Only surgery can repair
retinal detachment. It is usually successful and, in
many cases, restores good vision.
The most common methods of
repairing a retinal detachment are:
- Scleral buckling surgery. Your eye doctor (ophthalmologist) places a piece of silicone sponge,
rubber, or semi-hard plastic on the outer layer of your eye and sews it in
place. This relieves traction on the retina, preventing tears from getting
worse, and it supports the layers of the retina.
- Pneumatic retinopexy. Your eye doctor injects a gas
bubble into your eye. The bubble floats to the detached area and presses
lightly against the tear, closing the tear and flattening the retina so that no
fluid can build up under it. Your doctor then uses a freezing probe (cryopexy) or laser beam
(photocoagulation) to seal the tear in the
- Vitrectomy, or the removal of the
vitreous gel from the eye. Vitrectomy gives the eye
doctor better access to the retina to repair holes and close very large tears.
The most common methods of repairing a retinal tear
- Laser photocoagulation. Your eye doctor uses an
intense beam of light that travels through the eye to make tiny burns around
the tear in the retina. The burns form scar tissue, which prevents fluid from
entering the tear and collecting under the retina.
- Cryopexy (freezing). Your eye doctor uses a probe to
freeze and seal the retina around the tear.
Retinal tears that occur with symptoms (such as
flashes of light) are more likely to lead to a
detachment. In these cases, repairing the tear can often prevent detachment.
The decision to treat a tear depends on whether the tear is likely to progress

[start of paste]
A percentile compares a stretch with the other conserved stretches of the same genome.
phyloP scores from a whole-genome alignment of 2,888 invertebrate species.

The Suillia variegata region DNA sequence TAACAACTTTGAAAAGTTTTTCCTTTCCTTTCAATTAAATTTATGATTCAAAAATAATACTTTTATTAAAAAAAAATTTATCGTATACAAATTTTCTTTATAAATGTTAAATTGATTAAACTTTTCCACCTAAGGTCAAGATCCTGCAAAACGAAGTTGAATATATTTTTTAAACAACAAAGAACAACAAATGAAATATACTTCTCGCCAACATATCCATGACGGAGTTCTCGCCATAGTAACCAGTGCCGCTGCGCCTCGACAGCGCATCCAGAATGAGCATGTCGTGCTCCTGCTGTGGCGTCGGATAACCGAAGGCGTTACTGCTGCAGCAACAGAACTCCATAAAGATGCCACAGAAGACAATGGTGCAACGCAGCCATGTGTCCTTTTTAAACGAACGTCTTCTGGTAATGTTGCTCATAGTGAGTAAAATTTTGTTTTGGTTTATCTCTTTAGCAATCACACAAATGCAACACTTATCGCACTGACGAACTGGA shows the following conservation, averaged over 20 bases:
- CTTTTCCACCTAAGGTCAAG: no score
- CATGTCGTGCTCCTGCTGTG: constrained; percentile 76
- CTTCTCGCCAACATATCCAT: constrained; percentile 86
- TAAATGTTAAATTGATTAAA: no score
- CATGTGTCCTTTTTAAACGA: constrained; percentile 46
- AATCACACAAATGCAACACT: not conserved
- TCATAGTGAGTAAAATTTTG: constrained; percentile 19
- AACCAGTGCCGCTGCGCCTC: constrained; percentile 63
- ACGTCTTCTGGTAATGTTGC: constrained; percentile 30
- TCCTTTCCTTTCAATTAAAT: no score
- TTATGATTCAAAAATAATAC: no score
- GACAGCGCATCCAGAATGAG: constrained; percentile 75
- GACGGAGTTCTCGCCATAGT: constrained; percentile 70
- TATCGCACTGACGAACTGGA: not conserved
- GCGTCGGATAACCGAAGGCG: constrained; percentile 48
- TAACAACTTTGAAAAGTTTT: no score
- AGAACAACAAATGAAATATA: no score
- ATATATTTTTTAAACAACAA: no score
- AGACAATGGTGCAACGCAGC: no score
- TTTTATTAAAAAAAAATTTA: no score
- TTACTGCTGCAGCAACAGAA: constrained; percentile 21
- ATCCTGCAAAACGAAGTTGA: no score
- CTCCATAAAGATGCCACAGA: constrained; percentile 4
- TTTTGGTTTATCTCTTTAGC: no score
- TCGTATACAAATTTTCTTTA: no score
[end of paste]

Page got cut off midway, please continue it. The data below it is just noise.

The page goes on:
to a detachment. For more information, see
when to treat a retinal tear.
have new or sudden flashes or floaters, darkness over part of your visual
field, or a new loss of vision that does not go away, see a doctor or seek
emergency care immediately. Sudden, rapid vision loss is a medical emergency.
What To Think About
After surgery, you
may need to use antibiotic eyedrops and
corticosteroid medicines for a short time.
This answer should not be considered medical advice...This answer should not be considered medical advice and should not take the place of a doctor’s visit. Please see the bottom of the page for more information or visit our Terms and Conditions.
Thanks for your feedback.
107 of 109 found this helpful
WebMD Medical Reference from Healthwise This information is not intended to replace the advice of a doctor. Healthwise disclaims any liability for the decisions you make based on this information.
© 1995-2011 Healthwise, Incorporated. Healthwise, Healthwise for every health decision, and the Healthwise logo are trademarks of Healthwise, Incorporated.